It was eggplant baked with breadcrumbs and some kind of sauce and cilantro. I really liked it. But what I really liked was the nan (sp?). Without the nan, the meal would have been just good, but the nan kept it real. Here is Katy eating her nan:


Of course, there were the obligatory nan jokes. Well, obligatory in that only I made them.

Josh said: “It’s really amazing how they make nan.”

“Whoah Josh,” I said. “That was a nan-sequiter.”

Everyone groaned.

Then they brought out Lauren’s entree. Look at Lauren’s entree. How crazy is this?


That thing was ginormous! It looked like a Subway 12-inch sub except thinner, better and without Jared in the commercial.

Lauren let me taste hers and it was very good.

Here we are eating our food:


I got tired about halfway through mine. Then Katy dropped out. But Lauren and Josh kept going.

“So good!” said Lauren.

“Mmm!” said Josh.

I mentioned Thomas Keller’s theory of diminishing returns and how the best bite is usually the first and then it’s all downhill from there. Josh and Lauren were unimpressed.

“I don’t believe that,” said Josh. “This is so delicious. Look how delicious this is!”

He scraped more food out of his bowl as Katy looked on:


Finally, all the food was consumed and the check was brought. Josh and Katy paid and Lauren and Adam said: “Thank you.”

Our Indian meal was over and I left with the knowledge that when it came to Indian food, I would no longer be nan-plussed.

[I can’t tell if was a good ending. I’m so nan-commital!]

Ok I’ll stop.

Lisa and Olives: Round Three

I would now like to take the opportunity to reply to Lisa G’s devastating round two victory in the Great Olive Campaign. I have spent these past few days training with an olive coach who has worked me back into shape, throwing kalamata olives at my head and squirting me with olive oil between practice bouts.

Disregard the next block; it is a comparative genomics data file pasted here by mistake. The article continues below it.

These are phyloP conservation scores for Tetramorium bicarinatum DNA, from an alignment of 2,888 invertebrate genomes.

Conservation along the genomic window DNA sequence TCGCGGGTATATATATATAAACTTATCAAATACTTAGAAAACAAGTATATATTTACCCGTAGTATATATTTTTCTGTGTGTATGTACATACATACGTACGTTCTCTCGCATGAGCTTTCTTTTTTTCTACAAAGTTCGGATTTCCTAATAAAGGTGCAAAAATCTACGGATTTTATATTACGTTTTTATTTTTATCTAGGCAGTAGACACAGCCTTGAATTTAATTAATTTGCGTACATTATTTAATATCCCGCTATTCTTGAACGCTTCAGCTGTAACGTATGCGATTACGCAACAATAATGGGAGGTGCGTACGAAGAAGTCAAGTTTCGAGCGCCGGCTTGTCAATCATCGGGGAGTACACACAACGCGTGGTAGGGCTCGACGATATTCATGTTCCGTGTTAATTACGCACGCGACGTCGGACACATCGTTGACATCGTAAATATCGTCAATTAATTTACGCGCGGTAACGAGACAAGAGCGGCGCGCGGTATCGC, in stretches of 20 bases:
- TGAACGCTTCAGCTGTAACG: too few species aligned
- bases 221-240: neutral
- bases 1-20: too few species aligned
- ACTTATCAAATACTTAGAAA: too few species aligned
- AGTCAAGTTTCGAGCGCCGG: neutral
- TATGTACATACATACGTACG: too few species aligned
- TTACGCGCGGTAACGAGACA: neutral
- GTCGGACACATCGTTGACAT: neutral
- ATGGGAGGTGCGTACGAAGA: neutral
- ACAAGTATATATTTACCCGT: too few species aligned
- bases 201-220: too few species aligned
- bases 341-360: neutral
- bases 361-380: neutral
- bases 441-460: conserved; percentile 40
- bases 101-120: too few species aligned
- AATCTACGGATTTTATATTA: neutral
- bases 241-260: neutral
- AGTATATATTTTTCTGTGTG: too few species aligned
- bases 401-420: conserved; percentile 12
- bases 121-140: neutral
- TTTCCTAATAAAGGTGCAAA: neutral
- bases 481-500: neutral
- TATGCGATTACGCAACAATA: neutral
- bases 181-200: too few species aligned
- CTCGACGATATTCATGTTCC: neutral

And so now, weighing approximately 3000 olives, comes The Amateur Gourmet for Round Three.

Ding Ding Ding!

(Went the trolley…ring ring ring went the bell…shit, I’ve been foiled by the great Judy Garland psyche out. Snap out of it AG!)


Ok, Lisa, here is how you are wrong point by point, olive by olive:

– “I don’t hate olives for the sake of hating olives.” That’s like saying you don’t hate black people for the sake of hating black people. In other words, Lisa G., you are an olive racist. That is particularly inappropriate considering Monday was MLK Day. Do you think MLK hated olives? But seriously, you seem to suggest that your olive-hating is meritorious; that it is a noble pursuit, like Courtney Love hating. Clearly though, despite the 40,000 who “hate olives” on Google, there are plenty of olive lovers in this world. There must be something to it, no?

– “Face it Adam–they are legitimately disgusting….they taste like old socks.” This point is fair but can be likened to both coffee and cheese. With coffee, the taste is bitter at first and requires a cognitive leap from gross to daily ritual. Similarly, many cheeses are off-putting and I will acknowledge my own cheese-phobia, particularly my bleu cheese phobia, and concede that the terms “legitimately disgusting” and “old socks” often come to mind when encountered with a giant chunk of bleau cheese. Yet, the difference is, that I admit that this cheese-phobia is my problem, not a problem with cheese. I know deep in my heart that I am missing out and that slowly edging my way towards cheese acceptance will broaden my palate, increase my tolerance and expose me to many happy meals that I would have otherwise rejected.